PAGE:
On Sunday I discovered that I am a member of a tiny minority. I belong to a group of around three million people world- wide who watch the live performances of opera filmed from the New York Metropolitan Opera House! And when I watched film of the Met audience, I decided that I must also belong to an even more select group, a blogger who watches opera. I don’t know what a blogger actually looks like, but to my mind, this collection of elegant, groomed rich people didn’t look like bloggers- would they have the time to sit over a computer? Not did my home audience of mostly elderly people look like bloggers either!
It was a Mozart opera, ‘La Clemenza di Tito‘. Then on Tuesday I spent ages poring over Clanmother’s beautiful blog with Renoir’s pictures. On Wednesday I went back to see the opera again, unable to resist it, and on Friday I rushed in to see the film ‘Anna Karenina’ before it went off. A week you could say, of culture and art. The theme of the opera was goodness and mercy, though it took even worse liberties with history than Hollywood does. This didn’t matter.
The music was sublime, the costumes and scenery a feast for the eyes, and the voices were among the best in the world. Two of the parts were what are known in opera as trouser roles – that is they were written for women’s voices, but the characters were men. Anyone who saw singer Susan Graham all in white as the long legged elegant Rosenkavalier will know just how ravishing women dressed up as men are, and these two were delectable.
Opera singers are born, not made, but to achieve the mastery needed to sing opera well takes years of voice training, learning music theory and music history, if possible mastering an instrument, learning French, German and Italian since most operas are written in these languages, learning drama, acting skills, and sometimes ballet, and for men, sword fighting skills. For the rest of their lives, opera singers have to continue to practise and train their voices to sing different sorts of opera. Mozart’s music is the most testing and the finest training according to singers. And many have to work at day jobs to make a living.
This opera was written in the last three months of Mozart’s life, when he was travelling around the music capitals of Europe looking for a post to support his family in 1791. It appeared in the first week in September; a week later he produced another great opera,’ The Magic Flute‘, and then some cantatas, a clarinet concerto, a piano concerto, and finally his great Requiem before dying on the 6 December. What inspired creativity in the last three months of his life, and typical of his lifelong astonishing output, having begun composing when he was five .
The pictures of Renoir throb with joie de vivre and utter beauty. Each exquisite picture, whether flowers, dancers, portraits or landscape are radiant with life and light. To see one is exciting, to see a collection of them is breath-taking … In spite of acute arthritis in his hands, Renoir went on painting into extreme old age, and the joyousness and celebration of beauty are always there.
‘Anna Karenina’ is considered to be one of the greatest novels in western literature… though some beg to differ, myself among them. At the end of this sumptuous production, with jewels and dresses to die for, I felt a distaste at having watched a collection of worldly people with no self awareness make a hash of their lives! This novel, along with ‘War and Peace’ are Tolstoy’s masterpieces, for he spent most of his later adult life trying unsuccessfully to reform his errant ways, and then trying to reform the world, gaining a controversial reputation as a reformer. He preached peace and inspired both Ghandi and Martin Luther King.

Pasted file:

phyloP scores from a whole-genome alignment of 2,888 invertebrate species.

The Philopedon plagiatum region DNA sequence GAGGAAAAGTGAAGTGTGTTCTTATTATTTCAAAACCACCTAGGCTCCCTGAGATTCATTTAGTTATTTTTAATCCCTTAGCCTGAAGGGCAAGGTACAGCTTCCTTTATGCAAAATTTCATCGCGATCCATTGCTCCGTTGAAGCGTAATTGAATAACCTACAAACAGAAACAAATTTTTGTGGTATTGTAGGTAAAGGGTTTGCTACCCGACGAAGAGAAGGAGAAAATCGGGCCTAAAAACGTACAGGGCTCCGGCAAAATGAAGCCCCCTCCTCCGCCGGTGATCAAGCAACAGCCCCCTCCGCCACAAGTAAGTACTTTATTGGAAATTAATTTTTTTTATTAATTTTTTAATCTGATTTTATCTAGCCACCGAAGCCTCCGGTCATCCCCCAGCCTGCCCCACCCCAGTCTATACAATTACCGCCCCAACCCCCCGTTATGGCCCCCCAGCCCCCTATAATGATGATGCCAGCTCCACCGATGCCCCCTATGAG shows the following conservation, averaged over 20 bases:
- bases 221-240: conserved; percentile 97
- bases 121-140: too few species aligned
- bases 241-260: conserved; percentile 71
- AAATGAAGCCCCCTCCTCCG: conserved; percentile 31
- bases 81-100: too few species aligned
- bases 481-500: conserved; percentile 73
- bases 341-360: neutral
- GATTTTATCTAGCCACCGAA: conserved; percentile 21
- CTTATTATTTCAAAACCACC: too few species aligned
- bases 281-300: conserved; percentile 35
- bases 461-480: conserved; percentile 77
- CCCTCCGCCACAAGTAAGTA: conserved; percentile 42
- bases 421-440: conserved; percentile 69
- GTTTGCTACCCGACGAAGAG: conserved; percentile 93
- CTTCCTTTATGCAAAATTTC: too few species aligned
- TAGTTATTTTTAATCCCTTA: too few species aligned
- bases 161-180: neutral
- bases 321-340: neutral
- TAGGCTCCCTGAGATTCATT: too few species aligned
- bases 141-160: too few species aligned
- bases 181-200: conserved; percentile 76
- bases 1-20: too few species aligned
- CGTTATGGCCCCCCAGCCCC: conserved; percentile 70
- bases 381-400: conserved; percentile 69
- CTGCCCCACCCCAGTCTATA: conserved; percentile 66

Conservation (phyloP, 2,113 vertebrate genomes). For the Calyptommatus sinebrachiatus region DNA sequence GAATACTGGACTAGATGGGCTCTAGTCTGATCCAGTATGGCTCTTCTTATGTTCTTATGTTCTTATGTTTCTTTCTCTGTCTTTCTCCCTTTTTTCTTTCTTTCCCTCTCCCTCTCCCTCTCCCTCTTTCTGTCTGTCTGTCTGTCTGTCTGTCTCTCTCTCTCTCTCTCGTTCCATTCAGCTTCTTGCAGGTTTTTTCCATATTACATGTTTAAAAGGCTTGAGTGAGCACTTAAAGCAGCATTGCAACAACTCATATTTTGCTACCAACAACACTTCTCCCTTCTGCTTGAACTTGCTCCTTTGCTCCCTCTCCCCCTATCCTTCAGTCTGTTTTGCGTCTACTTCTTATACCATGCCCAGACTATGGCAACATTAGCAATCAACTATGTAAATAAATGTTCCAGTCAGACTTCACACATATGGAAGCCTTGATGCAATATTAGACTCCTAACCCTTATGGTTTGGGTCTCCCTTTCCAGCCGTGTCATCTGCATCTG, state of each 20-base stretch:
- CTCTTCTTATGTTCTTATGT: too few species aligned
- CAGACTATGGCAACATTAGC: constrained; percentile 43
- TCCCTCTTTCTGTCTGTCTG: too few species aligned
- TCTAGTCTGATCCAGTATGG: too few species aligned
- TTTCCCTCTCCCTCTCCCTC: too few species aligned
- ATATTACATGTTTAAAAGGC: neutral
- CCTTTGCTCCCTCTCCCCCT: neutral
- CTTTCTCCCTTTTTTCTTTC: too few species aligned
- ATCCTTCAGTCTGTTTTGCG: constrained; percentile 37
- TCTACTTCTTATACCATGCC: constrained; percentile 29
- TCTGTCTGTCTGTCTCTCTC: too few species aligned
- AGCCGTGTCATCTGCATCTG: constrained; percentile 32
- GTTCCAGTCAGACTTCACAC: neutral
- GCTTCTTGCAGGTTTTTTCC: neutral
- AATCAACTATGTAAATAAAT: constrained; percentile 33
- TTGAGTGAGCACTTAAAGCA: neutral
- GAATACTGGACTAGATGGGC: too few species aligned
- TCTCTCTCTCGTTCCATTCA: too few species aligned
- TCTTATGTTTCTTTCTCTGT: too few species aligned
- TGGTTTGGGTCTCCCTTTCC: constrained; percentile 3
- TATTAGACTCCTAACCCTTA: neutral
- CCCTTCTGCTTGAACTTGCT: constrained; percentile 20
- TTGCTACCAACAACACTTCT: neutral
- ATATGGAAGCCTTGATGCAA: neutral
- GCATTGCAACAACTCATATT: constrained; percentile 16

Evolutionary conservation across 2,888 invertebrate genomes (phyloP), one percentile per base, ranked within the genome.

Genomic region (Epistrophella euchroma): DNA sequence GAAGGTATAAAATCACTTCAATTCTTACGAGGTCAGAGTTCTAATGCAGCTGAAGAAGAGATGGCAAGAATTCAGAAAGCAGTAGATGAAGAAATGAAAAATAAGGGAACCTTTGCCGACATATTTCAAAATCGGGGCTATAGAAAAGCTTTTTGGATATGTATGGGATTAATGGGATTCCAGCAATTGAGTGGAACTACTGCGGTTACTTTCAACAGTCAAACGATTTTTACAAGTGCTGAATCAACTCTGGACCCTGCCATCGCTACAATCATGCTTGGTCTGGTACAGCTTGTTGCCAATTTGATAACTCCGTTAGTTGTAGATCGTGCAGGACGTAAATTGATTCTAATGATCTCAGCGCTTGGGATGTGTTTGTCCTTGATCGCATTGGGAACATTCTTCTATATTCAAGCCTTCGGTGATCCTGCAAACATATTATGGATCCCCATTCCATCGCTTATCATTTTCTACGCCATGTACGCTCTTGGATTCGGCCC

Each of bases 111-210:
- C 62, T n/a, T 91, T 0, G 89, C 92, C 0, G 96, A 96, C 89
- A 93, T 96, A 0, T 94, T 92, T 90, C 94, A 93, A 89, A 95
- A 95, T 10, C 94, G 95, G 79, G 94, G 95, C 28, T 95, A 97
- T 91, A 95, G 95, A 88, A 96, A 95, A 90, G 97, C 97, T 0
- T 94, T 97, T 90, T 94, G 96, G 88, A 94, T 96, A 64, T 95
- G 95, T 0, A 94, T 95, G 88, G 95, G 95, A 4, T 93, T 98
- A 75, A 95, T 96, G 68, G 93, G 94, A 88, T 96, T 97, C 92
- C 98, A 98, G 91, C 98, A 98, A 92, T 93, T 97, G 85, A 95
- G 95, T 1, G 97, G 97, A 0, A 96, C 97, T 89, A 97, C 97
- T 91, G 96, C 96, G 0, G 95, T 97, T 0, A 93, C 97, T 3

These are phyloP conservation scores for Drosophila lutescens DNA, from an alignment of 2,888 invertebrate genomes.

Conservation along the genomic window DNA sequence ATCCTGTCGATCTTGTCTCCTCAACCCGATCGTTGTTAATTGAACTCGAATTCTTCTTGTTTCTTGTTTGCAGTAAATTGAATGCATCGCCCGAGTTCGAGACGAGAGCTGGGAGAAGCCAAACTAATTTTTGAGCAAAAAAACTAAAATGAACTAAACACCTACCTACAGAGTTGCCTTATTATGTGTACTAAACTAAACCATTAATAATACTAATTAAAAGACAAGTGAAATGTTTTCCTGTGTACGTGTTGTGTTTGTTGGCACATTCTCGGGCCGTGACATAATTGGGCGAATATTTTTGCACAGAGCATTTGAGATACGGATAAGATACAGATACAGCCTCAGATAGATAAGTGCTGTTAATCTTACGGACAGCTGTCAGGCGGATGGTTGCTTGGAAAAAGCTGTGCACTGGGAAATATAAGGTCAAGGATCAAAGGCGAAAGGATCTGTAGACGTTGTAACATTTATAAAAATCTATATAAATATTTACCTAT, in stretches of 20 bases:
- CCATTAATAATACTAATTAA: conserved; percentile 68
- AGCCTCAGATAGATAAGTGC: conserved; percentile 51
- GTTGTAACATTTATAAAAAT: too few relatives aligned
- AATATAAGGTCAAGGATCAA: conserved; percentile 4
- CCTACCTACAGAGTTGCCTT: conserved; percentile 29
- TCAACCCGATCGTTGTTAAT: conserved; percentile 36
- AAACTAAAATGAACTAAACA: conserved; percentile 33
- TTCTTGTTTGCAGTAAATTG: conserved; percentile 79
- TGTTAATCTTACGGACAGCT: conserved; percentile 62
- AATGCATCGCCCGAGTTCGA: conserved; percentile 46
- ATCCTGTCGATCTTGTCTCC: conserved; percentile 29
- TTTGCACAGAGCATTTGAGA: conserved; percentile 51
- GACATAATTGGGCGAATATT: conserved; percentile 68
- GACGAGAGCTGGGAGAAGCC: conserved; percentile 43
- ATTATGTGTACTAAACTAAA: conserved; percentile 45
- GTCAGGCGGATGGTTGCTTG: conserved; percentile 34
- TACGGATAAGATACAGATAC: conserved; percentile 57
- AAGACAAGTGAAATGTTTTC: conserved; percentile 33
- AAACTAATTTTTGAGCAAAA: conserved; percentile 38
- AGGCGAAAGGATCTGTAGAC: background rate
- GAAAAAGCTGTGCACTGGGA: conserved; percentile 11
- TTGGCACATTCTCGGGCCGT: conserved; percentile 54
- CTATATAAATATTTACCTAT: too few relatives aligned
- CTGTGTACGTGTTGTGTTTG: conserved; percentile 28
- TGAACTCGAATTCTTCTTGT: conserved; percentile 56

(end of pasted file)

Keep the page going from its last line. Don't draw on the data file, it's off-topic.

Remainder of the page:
So in one week I had had a feast of some of the world’s great artists. Beverley Sills, the American soprano once said that: “arts are the signature of civilisation”, and it worries me sometimes that this signature is getting more and more illegible. In a film on Beethoven a couple of years ago, I heard a magnificent German bass agonising over what he called the dumbing down of our culture – referring amongst other things to cheap music, Facebook communication, and the shallow snippets of sensational news on radio and TV – he was comparing them with the profundity of Beethoven .
I would also have added to his list new Bible translations which are no longer literature, but banal religious tracts, and the sort of art that wins prizes these days – someone’s unmade bed adorned with stubbed out fag-ends and grubby sheets, or a skull covered in diamonds. Both the perpetrators of these masterpieces are now rich and famous on the strength of them…
Taoist philosophy suggests that art awakens a response in the mind and soul and it is important that it should evoke the higher not the lower nature. And that is what the art that I revelled in this week did for me. It lifted me above the daily round and common task, the disappointments and frustrations of a rather difficult week, and reminded me of actress Stella Adler’s words: ‘Life beats down and crushes the soul, and art reminds you that you have one.’ Yes, I think art matters…
Food for Threadbare Gourmets
Frangipane is the delicious almond base in many fruit tarts. It’s easy as…you just need four oz of butter and four oz of sugar, two eggs, one oz flour, 5 oz ground almonds, one teasp vanilla essence, and half a teasp of almond essence. Just beat them all together, and spread on top of the pastry. Then press down in it the fruit of your choice. This is only one of many recipes, some use more eggs, others use more almonds. I keep my ground almonds in the deep freeze so that they are fresh and don’t go rancid.
Food for Thought
Oh great Creator, grant us one more hour to perform our art and perfect our lives. Jim Morrison 194 – 1971 Poet and songwriter who died unexpectedly in Paris at 27